For the second time in two years, Michigan auto owners are bearing the brunt and seeing an increase in their car insurance payments. This time it's 27-percent, and it's going to the state's medical care fund for drivers seriously injured in car accidents.
Doug Cruce, Executive Director of the Insurance Institute of Michigan, says when you have a system where medical coverage is unlimited and health care is on the rise, then you can expect increases. In the seventies, the state created the Michigan Catastrophic Claims Association or the MCCA. Since then, in the case of a catastrophic injury, the victim's insurance company pays the first $325,000. The state's fund picks up the rest.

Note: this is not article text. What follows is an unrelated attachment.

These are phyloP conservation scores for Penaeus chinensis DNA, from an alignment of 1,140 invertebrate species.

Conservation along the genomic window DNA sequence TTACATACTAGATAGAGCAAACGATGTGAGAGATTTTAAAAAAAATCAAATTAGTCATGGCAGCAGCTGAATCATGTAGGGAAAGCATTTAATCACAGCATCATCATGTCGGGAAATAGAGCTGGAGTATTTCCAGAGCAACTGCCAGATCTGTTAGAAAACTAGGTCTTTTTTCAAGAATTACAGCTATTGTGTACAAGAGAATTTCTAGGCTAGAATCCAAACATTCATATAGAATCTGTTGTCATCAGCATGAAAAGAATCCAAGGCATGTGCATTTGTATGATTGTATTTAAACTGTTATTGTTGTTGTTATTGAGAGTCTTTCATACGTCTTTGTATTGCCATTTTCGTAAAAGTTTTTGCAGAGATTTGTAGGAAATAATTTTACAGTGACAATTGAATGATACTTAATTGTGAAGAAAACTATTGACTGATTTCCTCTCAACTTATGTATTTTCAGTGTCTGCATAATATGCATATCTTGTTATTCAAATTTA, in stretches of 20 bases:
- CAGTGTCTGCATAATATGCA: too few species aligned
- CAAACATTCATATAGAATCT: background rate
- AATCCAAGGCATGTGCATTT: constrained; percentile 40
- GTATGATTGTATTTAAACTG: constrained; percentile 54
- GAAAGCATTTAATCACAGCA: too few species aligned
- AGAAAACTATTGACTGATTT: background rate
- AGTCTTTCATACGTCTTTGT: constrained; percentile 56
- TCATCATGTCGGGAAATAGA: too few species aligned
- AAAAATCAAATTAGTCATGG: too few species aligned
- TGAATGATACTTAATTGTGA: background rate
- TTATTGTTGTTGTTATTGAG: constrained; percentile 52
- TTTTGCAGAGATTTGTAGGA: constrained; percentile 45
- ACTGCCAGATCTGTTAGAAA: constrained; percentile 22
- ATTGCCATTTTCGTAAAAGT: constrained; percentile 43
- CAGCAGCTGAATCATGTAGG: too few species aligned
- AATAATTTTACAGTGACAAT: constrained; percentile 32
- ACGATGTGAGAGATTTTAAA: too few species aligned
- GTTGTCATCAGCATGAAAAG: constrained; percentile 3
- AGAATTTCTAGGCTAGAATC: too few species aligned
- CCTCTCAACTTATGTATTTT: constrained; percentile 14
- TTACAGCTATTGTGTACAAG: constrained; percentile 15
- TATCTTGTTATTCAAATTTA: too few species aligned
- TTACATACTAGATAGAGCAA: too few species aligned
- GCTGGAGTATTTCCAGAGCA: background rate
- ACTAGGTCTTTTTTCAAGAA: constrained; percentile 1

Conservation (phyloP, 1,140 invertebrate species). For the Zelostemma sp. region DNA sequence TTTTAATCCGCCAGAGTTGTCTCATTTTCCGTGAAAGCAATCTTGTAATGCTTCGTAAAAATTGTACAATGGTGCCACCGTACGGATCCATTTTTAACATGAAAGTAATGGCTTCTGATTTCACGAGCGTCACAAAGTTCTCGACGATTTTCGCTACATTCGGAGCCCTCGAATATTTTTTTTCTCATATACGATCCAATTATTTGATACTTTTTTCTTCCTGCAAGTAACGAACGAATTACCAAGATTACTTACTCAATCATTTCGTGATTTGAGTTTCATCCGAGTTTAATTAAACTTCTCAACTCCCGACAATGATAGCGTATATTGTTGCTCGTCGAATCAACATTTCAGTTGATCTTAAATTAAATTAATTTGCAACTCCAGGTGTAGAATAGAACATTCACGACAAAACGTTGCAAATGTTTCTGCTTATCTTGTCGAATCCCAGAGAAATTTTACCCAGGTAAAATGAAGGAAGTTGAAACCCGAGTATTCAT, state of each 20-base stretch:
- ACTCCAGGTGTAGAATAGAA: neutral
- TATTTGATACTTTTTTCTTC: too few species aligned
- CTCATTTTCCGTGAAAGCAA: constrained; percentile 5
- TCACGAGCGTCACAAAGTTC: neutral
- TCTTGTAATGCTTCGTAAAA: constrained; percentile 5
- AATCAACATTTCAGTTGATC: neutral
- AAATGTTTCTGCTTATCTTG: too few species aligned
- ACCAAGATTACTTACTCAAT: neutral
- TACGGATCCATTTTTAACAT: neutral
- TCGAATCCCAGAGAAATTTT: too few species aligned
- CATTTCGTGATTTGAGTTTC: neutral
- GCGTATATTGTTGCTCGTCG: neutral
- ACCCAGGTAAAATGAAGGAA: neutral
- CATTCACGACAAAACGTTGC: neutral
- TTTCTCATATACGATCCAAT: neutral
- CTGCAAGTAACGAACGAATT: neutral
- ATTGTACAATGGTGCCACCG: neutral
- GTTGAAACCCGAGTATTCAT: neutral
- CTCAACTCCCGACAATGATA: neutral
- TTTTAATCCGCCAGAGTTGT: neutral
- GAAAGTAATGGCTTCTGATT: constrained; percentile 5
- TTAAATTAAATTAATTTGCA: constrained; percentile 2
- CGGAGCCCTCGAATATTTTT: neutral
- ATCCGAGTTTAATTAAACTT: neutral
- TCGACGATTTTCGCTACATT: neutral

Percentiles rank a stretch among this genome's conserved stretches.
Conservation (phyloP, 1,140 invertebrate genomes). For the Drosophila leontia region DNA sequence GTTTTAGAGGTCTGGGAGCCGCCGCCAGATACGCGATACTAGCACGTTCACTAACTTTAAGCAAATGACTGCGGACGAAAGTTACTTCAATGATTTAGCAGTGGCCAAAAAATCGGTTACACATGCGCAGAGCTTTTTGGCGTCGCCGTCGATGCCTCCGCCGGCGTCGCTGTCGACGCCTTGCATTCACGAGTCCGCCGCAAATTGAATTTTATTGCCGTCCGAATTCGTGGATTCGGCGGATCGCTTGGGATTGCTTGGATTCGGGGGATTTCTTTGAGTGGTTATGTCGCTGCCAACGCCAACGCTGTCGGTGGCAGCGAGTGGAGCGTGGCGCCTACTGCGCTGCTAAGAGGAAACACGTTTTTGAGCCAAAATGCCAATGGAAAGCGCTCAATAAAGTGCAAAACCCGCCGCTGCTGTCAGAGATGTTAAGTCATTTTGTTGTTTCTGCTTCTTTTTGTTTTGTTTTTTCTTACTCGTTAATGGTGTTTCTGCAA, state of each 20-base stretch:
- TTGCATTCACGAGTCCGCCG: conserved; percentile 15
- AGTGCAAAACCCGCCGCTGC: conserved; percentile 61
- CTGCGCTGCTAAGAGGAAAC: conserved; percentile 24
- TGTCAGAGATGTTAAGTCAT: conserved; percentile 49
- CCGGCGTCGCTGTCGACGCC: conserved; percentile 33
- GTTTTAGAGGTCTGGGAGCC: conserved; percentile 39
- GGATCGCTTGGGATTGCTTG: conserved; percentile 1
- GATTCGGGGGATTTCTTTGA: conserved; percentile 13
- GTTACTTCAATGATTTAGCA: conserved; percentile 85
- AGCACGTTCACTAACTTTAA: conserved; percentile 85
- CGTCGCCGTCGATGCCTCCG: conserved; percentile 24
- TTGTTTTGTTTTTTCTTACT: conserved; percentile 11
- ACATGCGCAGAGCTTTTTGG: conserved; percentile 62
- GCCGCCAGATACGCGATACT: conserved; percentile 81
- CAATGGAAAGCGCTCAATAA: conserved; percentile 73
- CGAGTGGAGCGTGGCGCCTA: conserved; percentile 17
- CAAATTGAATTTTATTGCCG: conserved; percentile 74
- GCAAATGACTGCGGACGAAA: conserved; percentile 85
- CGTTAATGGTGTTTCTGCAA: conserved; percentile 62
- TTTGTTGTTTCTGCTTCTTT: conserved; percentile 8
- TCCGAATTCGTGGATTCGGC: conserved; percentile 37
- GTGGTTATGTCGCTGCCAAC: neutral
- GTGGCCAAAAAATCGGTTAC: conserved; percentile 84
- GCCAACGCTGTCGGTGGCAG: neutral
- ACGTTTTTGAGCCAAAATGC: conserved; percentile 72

Lansing resident Ruth Borger says it's comforting to know that such a system exists and she doesn't have a problem being part of it. Jim Konrad, Okemos resident, says he won't be happy to pay extra for his car insurance, but fortunately it's not a huge amount of money.
This increase comes after the MCCA refunded motorists back in 1998. Each auto owner in Michigan was cut a check for $180 after the association reported a $2 billion surplus. Some of the money collected with the recent increase will go to help build the fund back up.
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